Uninsured motorist property damage insurance covers the cost to repair or replace the policyholder’s vehicle or other property if it is damaged in an accident caused by an uninsured or underinsured driver. Seven states and Washington, D.C., require uninsured motorist property damage insurance, and it’s optional in others.
Uninsured motorist property damage (UMPD) coverage is meant to replace the property damage liability insurance that an uninsured driver should have purchased. As a result, drivers generally buy uninsured motorist property damage insurance up to the same limits as their property damage liability policy.
UMPD can only be used when the policyholder is not at-fault. In some states, the at-fault driver must be identified in order for UMPD to apply. In others, uninsured motorist property damage coverage will pay for expenses resulting from a hit and run.
UMPD will usually also cover an accident caused by an underinsured driver. In this case, the policyholder would file a claim with their UMPD policy for expenses that exceeded the at-fault driver’s property damage liability limits.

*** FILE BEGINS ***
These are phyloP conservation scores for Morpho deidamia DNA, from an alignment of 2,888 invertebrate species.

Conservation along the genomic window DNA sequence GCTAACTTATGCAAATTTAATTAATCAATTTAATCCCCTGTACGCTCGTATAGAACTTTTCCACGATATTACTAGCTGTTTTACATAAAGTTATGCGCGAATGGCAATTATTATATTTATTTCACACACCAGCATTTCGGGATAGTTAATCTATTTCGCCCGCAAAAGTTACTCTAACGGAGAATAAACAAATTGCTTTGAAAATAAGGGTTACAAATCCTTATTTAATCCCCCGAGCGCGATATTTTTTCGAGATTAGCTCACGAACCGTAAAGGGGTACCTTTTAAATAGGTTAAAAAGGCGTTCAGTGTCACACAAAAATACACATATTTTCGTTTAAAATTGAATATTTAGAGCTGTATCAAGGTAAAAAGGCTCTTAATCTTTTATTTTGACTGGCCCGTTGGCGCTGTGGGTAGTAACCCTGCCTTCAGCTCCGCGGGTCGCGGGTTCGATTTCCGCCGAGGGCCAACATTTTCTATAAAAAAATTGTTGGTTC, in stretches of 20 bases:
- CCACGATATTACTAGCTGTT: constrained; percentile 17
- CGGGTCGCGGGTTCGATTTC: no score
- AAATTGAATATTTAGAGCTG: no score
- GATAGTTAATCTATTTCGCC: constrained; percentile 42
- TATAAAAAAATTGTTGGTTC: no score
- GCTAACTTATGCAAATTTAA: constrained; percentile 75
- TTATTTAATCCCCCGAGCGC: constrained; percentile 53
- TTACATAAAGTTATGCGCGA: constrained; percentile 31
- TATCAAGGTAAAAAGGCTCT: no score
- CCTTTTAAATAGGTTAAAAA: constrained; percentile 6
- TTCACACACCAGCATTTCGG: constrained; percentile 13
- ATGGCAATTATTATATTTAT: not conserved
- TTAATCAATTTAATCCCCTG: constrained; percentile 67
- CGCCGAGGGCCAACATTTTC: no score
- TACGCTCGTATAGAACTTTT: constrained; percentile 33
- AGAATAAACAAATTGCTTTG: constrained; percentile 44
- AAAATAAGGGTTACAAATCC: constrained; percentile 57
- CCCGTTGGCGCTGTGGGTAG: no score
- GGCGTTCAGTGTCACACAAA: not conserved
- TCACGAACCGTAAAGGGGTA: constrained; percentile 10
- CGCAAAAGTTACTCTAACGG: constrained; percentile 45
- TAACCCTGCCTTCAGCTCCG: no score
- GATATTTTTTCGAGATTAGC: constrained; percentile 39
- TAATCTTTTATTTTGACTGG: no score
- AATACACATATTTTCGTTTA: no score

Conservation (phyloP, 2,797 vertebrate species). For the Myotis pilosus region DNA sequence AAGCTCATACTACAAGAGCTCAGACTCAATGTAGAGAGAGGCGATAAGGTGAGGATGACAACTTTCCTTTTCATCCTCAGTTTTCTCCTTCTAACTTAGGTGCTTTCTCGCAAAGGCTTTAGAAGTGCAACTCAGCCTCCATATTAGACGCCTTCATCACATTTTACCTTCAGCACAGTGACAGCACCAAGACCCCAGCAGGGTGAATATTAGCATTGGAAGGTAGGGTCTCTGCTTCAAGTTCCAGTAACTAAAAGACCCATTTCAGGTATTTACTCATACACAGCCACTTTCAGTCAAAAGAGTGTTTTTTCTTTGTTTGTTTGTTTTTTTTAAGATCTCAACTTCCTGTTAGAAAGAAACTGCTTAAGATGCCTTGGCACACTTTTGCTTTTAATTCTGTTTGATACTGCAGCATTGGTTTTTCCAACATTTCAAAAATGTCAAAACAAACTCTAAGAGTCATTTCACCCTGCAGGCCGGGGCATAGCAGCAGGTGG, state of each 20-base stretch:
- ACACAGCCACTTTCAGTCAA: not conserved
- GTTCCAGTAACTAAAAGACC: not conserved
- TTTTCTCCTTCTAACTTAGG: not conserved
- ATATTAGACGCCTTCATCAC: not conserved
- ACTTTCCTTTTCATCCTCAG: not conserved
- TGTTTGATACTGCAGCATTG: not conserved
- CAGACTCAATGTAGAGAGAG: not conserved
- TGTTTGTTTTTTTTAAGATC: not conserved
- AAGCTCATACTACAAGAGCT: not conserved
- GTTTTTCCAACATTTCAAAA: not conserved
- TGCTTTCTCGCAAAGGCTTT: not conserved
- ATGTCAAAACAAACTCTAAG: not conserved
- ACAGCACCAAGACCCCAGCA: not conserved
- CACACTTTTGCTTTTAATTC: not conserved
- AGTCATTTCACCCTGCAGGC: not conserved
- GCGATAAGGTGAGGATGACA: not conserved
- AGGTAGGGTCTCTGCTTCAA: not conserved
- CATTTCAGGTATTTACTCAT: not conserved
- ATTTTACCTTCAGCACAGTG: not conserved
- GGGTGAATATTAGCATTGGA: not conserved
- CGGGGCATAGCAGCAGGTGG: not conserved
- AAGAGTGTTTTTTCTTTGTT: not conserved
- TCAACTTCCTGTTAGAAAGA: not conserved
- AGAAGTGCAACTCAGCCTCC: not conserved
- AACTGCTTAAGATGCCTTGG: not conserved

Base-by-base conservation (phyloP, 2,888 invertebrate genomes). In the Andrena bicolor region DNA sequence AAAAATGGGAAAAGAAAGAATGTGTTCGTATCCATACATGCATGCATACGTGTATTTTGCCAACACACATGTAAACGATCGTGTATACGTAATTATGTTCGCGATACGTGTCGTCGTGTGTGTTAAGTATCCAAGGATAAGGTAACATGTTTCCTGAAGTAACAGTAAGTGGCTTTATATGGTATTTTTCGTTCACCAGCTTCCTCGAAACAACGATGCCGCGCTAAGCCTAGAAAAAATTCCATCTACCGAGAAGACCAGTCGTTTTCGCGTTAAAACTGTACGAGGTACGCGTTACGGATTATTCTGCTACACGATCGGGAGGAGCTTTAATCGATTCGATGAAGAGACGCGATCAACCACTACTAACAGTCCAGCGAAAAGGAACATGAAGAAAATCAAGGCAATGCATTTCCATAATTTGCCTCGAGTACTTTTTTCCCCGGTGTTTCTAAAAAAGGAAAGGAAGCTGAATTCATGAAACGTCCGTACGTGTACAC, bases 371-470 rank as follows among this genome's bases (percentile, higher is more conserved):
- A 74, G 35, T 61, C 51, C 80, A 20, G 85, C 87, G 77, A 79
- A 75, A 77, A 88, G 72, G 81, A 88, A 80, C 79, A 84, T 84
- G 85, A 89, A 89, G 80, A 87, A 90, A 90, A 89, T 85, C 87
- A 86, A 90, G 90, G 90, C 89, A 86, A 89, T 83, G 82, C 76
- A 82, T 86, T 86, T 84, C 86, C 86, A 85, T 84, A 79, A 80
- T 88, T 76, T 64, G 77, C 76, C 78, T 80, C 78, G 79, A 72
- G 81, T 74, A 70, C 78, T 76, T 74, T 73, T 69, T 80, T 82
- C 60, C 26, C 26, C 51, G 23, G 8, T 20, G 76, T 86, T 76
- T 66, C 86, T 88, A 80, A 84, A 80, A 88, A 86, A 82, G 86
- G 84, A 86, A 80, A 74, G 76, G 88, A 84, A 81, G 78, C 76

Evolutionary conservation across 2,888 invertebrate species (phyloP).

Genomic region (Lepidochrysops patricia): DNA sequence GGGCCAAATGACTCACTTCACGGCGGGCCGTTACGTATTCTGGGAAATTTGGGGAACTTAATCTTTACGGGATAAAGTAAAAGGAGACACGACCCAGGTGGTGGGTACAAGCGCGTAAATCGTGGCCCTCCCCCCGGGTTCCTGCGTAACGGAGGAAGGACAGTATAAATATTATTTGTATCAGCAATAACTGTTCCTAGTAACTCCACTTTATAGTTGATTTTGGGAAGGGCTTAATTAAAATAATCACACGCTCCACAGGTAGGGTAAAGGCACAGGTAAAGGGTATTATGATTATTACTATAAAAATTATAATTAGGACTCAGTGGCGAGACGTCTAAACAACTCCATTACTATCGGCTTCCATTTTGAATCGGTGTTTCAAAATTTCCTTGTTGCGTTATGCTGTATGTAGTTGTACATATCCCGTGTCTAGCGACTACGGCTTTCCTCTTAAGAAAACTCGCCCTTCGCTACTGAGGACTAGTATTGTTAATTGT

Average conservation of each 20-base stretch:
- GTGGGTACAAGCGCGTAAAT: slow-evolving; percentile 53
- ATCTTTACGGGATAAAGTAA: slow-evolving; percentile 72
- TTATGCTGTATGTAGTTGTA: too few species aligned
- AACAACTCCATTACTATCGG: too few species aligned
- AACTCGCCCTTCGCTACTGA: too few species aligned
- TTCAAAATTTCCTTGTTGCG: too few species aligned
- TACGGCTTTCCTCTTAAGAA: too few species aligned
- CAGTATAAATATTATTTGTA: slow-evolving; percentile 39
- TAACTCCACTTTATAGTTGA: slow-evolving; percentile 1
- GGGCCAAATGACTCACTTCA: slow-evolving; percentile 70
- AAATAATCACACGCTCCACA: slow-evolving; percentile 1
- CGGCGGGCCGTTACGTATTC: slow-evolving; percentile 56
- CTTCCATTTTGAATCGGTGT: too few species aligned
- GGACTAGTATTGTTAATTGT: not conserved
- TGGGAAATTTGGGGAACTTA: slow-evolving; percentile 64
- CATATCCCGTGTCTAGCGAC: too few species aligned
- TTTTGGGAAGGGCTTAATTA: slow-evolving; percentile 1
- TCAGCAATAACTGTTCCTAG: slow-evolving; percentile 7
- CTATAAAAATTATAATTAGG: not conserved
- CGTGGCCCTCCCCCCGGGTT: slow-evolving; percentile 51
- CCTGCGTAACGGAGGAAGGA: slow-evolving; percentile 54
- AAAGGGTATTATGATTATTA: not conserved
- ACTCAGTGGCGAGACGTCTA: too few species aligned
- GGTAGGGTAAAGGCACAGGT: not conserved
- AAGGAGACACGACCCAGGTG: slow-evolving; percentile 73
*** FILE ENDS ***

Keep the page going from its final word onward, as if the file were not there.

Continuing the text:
Drivers who do not have uninsured motorist property damage coverage can file a collision claim if their car is damaged by an uninsured driver. Collision insurance pays to repair or replace the policyholder’s vehicle after an accident, regardless of fault. However, collision is usually more expensive to buy than UMPD, and it often has a higher deductible.
For more information, check out WalletHub’s guide to uninsured motorist coverage.
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